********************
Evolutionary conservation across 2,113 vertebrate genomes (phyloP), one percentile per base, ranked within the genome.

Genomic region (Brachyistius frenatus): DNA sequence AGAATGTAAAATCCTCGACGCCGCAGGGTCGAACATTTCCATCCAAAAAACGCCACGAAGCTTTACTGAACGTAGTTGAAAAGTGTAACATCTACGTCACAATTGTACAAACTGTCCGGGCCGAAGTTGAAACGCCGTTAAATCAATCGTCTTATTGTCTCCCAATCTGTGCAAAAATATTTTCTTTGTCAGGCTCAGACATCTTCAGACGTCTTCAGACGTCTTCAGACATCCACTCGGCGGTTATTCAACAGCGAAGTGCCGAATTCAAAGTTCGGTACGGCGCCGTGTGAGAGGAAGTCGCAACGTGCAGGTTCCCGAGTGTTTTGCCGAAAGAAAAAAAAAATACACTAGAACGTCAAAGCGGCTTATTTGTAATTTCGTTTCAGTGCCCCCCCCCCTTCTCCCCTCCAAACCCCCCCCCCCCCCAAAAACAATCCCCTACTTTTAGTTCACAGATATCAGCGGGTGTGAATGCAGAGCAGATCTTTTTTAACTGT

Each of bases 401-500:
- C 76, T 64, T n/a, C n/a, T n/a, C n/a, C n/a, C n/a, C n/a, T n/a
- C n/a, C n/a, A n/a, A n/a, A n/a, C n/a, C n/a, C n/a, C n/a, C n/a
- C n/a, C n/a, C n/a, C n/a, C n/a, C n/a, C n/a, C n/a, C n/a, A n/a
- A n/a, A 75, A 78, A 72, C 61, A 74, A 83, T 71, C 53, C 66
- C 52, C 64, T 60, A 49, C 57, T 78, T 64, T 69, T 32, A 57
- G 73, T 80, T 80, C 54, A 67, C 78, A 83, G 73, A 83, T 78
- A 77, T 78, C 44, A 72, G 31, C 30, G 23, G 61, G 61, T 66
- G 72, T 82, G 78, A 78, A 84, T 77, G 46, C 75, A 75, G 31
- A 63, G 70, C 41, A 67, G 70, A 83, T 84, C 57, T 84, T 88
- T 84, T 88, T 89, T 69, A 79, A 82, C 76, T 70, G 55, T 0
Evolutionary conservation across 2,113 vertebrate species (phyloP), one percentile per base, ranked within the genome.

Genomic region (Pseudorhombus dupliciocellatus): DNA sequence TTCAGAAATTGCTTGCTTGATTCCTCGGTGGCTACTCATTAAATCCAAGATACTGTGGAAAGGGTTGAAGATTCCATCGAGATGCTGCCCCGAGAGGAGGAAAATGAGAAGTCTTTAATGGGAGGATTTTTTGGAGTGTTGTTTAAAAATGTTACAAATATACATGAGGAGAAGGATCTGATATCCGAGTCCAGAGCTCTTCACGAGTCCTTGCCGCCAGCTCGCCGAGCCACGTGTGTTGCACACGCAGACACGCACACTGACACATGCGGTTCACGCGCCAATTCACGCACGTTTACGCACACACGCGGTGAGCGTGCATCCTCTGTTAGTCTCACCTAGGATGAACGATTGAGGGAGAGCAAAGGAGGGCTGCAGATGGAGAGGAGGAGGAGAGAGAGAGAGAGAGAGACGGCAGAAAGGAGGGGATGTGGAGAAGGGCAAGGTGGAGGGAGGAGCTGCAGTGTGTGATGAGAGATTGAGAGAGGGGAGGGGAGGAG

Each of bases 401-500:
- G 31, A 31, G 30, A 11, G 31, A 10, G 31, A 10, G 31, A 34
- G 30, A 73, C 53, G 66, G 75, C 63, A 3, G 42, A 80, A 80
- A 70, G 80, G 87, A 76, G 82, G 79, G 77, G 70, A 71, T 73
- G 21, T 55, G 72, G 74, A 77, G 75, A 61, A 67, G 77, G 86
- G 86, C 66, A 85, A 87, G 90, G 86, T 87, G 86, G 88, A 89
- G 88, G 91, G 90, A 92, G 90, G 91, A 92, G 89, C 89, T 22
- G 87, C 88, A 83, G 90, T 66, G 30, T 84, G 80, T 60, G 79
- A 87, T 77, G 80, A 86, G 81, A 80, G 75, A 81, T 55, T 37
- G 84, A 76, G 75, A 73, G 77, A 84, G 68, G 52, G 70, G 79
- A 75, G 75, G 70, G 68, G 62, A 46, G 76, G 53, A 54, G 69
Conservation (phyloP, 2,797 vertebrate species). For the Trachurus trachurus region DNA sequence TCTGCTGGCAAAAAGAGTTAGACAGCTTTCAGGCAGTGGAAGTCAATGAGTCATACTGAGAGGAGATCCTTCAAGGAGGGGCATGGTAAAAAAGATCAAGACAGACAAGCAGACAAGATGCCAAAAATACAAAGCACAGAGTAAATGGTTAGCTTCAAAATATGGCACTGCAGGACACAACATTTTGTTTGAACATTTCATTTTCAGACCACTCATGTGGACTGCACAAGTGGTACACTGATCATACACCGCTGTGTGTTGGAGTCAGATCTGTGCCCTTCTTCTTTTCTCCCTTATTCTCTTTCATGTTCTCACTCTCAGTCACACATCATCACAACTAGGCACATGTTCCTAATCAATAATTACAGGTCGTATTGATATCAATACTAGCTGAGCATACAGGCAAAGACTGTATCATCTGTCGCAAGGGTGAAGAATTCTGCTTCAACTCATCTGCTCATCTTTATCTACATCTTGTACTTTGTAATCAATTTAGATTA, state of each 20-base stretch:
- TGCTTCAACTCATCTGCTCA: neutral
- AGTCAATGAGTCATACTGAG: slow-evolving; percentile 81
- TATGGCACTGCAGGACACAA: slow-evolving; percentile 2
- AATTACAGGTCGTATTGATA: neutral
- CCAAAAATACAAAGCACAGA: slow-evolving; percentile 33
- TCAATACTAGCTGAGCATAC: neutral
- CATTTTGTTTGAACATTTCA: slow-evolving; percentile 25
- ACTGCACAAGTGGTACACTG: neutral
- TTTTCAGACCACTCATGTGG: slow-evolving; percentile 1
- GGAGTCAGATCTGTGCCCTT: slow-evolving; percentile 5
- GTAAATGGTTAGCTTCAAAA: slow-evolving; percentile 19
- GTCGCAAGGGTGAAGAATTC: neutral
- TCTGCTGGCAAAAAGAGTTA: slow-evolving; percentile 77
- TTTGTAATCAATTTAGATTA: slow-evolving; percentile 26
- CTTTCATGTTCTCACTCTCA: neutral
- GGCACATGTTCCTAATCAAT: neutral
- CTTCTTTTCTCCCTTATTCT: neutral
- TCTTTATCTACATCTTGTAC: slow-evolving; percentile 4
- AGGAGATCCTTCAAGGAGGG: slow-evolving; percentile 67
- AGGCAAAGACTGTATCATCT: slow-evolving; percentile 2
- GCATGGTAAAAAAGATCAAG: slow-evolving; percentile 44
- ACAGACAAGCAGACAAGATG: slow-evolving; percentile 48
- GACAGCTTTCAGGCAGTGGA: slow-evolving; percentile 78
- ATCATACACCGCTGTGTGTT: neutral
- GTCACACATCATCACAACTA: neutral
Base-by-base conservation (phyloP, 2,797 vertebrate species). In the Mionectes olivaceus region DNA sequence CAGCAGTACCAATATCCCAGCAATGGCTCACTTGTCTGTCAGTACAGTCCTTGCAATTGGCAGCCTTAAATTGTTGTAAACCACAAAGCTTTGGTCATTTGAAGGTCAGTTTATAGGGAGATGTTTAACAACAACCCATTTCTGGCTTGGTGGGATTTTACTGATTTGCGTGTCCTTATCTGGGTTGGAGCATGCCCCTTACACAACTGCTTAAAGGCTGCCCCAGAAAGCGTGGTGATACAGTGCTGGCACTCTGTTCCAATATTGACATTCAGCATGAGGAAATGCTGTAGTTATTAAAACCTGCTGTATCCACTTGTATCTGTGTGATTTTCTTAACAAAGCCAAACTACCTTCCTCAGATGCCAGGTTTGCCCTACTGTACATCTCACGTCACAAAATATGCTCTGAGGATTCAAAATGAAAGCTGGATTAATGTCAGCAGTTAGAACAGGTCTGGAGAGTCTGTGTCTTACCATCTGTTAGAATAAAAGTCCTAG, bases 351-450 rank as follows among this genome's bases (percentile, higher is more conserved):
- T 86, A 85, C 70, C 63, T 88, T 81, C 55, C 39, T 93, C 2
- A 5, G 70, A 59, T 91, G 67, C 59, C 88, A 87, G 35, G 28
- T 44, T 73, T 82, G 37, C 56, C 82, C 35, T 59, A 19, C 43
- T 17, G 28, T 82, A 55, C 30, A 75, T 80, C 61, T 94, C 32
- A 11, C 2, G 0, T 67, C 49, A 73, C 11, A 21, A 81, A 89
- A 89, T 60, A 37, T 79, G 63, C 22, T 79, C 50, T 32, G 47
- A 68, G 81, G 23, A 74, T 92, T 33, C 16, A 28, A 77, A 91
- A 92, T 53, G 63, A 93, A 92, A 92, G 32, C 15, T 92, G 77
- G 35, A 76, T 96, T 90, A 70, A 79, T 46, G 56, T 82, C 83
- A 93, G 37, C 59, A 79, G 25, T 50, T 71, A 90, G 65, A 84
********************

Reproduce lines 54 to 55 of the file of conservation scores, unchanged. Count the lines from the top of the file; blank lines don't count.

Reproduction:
- T 86, A 85, C 70, C 63, T 88, T 81, C 55, C 39, T 93, C 2
- A 5, G 70, A 59, T 91, G 67, C 59, C 88, A 87, G 35, G 28